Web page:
JK Parkin: Honestly those kinds of little details have bugged me throughout Aaron’s run on the title. It’s little things, like when Moon Knight went after Iron Fist and they acted like it was their first meeting ever — which it was not.

As for the Squadron Supreme, I loved the Gruenwald/Ryan miniseries, but haven’t really been a fan of much that’s been done with them since then. This Squadron is at least closer to that concept than the JMS one, but again, I don’t know how they fit in overall with everything that’s come before. It seems like every time we get a new Squadron Supreme appearance or title, it’s their first appearance all over again.

Carla Hoffman: Exactly! Being the Squadron just means you are a JLA analog and nothing else.

Tom Bondurant: Since it looks like I may actually be the target audience — casual Marvel fan, knows the broad strokes but not the deep cuts — for me, this was a fine first issue. Granted, this week I also read Crime Syndicate #3, so I got a double dose of alternate Justice Leagues. I thought Aaron’s exaggerated dialogue did a good job of evoking stereotypical DC exposition. Yes, the Squadron is a bunch of d-bags, but dialing that back even a little bit makes a difference. (Don’t get me started on Supreme Power, the miniseries which started slow and grim and was content to stay there.) In fact, my biggest problem with this issue is its assumption that everyone knows Phil Coulson is evil. One, i (and probably a lot of casual Marvel fans) know Coulson primarily from Clark Gregg. Two, I had kind of forgotten that he had turned evil; and three, even though I’ve been reading Aaron’s Avengers, I don’t think Coulson’s dark turn was ever explained in its pages. So for most of this issue I felt like Blade: The world has changed, and maybe that’s not so bad…?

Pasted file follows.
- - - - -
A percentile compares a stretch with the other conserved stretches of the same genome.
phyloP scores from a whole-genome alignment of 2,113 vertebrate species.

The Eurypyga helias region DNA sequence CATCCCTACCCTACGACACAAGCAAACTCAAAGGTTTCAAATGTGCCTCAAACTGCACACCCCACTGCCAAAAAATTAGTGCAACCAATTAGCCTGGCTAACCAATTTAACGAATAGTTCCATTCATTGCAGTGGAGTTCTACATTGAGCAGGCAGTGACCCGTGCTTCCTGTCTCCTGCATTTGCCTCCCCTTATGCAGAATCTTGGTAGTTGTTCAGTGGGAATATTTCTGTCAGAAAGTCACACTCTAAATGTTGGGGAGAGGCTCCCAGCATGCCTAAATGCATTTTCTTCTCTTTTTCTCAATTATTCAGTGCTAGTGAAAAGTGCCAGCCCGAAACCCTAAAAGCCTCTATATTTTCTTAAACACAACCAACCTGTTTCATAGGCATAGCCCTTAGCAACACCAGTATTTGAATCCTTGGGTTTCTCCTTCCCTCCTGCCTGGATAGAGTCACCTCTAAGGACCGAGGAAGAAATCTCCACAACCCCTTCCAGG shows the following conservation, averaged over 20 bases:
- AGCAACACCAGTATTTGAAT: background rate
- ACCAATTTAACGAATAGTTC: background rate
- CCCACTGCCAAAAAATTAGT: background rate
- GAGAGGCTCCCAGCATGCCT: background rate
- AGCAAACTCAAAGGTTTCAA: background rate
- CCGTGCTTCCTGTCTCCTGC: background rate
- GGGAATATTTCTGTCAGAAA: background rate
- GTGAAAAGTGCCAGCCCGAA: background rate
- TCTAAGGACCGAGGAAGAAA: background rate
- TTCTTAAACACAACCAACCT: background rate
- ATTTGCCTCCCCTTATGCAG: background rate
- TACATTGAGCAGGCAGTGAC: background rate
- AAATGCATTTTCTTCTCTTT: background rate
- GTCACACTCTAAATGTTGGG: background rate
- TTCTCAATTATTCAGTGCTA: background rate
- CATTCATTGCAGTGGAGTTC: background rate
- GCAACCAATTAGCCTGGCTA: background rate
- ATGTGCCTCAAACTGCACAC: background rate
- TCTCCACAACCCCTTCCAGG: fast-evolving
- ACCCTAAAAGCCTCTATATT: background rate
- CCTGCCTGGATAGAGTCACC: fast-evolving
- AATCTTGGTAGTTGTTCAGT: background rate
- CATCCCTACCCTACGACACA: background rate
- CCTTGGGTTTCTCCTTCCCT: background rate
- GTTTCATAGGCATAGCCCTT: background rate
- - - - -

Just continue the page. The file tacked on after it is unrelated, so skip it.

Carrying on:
Carla Hoffman: But can you smell blood all the way up in Antarctica, Tom?

I think the exaggerated dialogue is important, but it doesn’t explain why Blade starts out calling this new world “better” than where he came from.  I get that we, the readers, are supposed to be impressed, but why would Blade be?

Tom Bondurant: Blade does say he hasn’t smelled any vampires in weeks, so that’s probably a plus for him. Come to think of it, since Dracula and company have been such a big part of this Avengers volume, their apparent absence is even more noticeable.